70. What Brazil presents – in short – is a highly abstract study with limited conclusions.556 The laboratory experiment upon which the study is based does not reflect the economic conditions of actual upland cotton producers.557 Rather, the experiment "mimicked" certain stylized scenarios to attempt to isolate and measure the impact risk aversion and uncertainty might have on production decisions.558 In doing so, however, the authors removed from consideration some of the most critical factors that affect the degree to which farmers are, in fact, risk averse, such as the size of the enterprise and the availability of other price hedging mechanisms. Moreover, they exclude important factors other than risk that affect a farmer's planting decisions. When all factors are taken into account – as reflected in the empirical data used by some of the other studies submitted by the United States – a much more realistic picture emerges of the effects of counter-cyclical payments.

71. Brazil also claims that the McIntosh, Shogren & Dohlman study is more relevant because it is not confined to the geographic regions of other studies.559 That is a curious argument given that Brazil at once asserts that geographical factors may have some effect on the effects of counter-cyclical payments and asserts that a study that takes none of these factors into account is somehow the most reliable measure of the effects of counter-cyclical payments. In any event, Brazil's criticism that the Lin & Dismukes and Goodwin & Mishra studies on corn, soybeans, and wheat are less relevant to upland cotton because supply elasticities for these crops are much smaller than for upland cotton is only valid if one ascribes to the inflated supply elasticity used by Brazil in its Sumner II (CATO) model. For the reasons explained in the prior U.S. submissions, it is not appropriate to do so.560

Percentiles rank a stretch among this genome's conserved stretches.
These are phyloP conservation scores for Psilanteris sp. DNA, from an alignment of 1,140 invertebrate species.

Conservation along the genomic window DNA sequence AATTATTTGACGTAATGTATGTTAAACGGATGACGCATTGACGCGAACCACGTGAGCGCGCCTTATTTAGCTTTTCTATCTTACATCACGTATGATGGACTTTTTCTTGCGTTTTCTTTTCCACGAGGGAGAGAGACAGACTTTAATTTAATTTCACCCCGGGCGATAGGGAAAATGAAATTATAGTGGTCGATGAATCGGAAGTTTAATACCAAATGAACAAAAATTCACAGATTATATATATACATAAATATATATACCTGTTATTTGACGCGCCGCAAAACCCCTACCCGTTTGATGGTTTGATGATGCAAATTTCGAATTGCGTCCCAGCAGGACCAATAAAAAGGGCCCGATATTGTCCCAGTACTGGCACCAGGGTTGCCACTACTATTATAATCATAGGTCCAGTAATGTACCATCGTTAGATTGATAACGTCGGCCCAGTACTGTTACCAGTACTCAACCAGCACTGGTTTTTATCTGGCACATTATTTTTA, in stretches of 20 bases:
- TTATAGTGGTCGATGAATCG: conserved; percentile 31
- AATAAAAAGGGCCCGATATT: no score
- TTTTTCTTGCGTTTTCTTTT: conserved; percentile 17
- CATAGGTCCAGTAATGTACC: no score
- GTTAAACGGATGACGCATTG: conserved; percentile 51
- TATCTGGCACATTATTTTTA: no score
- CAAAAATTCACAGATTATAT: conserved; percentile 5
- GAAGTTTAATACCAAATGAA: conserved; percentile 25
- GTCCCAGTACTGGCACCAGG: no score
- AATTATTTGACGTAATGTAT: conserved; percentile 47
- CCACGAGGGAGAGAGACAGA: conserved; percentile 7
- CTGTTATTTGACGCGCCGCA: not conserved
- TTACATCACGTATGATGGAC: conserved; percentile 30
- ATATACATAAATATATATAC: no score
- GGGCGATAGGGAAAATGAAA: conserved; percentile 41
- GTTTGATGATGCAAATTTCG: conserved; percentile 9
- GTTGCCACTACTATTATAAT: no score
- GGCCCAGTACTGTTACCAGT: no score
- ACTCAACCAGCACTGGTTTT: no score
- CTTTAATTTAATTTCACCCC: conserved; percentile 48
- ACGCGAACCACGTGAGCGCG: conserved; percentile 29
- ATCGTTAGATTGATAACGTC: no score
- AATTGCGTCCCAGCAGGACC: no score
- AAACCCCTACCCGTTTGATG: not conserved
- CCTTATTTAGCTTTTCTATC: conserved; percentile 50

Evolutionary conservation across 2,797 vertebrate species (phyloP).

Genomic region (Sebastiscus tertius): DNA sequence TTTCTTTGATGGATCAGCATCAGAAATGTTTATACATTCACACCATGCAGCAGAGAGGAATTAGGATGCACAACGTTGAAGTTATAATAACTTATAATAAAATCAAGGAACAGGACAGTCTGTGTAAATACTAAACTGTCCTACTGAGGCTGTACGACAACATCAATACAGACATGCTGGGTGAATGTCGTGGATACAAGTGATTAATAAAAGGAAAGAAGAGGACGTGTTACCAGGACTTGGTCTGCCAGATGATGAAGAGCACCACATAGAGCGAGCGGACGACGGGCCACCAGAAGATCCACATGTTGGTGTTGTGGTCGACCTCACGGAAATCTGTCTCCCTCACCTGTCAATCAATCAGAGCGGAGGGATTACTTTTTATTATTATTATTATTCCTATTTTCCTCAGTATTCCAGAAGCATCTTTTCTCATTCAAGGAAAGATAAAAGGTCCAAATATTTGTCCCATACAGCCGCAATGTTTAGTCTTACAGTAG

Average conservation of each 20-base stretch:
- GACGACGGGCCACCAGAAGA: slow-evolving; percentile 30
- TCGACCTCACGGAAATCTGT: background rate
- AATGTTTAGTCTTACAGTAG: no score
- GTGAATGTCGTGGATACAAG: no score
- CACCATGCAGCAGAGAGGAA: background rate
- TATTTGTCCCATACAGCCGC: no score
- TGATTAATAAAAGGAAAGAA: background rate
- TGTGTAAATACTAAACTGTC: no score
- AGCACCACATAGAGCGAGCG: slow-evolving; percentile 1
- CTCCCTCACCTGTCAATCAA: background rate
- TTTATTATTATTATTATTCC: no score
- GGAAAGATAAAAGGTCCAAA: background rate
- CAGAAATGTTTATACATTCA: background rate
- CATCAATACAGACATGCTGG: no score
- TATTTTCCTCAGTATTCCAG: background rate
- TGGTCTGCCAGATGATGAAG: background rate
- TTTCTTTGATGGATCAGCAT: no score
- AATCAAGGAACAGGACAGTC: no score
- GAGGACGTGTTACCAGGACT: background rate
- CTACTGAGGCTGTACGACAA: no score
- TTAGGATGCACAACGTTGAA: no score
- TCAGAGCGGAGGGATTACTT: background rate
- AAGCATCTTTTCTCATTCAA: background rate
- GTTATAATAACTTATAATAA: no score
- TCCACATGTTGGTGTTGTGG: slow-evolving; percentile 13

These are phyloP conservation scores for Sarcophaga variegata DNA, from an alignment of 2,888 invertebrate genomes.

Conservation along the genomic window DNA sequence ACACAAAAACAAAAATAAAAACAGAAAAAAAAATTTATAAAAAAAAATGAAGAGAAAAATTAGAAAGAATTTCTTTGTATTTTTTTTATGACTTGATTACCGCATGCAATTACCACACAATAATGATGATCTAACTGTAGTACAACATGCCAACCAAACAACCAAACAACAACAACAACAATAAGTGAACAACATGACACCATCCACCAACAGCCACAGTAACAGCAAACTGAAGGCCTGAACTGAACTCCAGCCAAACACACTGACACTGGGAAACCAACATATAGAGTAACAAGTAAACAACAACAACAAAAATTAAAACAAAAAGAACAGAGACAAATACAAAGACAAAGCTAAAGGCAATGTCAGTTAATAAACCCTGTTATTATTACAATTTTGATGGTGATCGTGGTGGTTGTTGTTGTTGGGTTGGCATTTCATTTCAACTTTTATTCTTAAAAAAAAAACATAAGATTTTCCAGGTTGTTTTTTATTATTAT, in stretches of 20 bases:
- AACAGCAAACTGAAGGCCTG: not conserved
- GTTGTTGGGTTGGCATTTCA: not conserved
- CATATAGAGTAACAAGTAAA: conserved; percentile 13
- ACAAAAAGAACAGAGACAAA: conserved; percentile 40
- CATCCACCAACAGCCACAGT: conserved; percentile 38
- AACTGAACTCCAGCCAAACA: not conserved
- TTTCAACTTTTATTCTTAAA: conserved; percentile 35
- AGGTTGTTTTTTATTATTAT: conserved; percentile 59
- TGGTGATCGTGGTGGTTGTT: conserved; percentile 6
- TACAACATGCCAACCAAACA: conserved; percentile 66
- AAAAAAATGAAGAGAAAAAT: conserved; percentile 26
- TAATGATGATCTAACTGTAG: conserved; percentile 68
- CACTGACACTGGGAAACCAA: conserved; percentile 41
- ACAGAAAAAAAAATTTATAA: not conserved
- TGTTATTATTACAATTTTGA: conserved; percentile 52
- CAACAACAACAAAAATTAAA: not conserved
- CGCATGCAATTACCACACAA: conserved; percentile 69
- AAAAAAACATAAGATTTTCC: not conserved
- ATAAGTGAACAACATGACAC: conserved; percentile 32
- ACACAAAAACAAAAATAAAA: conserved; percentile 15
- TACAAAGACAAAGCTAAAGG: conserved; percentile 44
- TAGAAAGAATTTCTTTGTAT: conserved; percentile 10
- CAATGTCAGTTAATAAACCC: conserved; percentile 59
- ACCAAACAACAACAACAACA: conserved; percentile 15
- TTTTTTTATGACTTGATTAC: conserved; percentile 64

72. Finally, the United States notes that Brazil misstates the U.S. arguments. The United States has not criticized the field of behavioral or experimental economics, nor has the United States suggested that the McIntosh, Shogren & Dohlman is invalid merely because it is based on controlled experiments, as Brazil claims.561 Rather, the United States has identified the numerous factors that limit the utility of the McIntosh, Shogren & Dohlman study in assessing the question at hand, including those expressly acknowledged by its authors. Moreover, the United States has noted the irony in Brazil's criticisms leveled at the studies submitted by the United States (i.e., that they are not unique to upland cotton production), when Brazil itself submits studies that do not even examine the behavior of actual farmers but, rather, the responses of University of Wisconsin economics students to some highly stylized scenarios. To claim that this highly abstract experimental study "analyzes more closely the effects of counter-cyclical payments on the production decisions of U.S. upland cotton farmers than results of empirical studies"562 – as Brazil does – is simply not supported by a review of the study and its conclusions.
65. The United States has cited new empirical research on the production effects of counter-cyclical payments. Could Brazil explain why the fact that these studies do not deal specifically with upland cotton should preclude the Panel from considering the studies as being highly probative?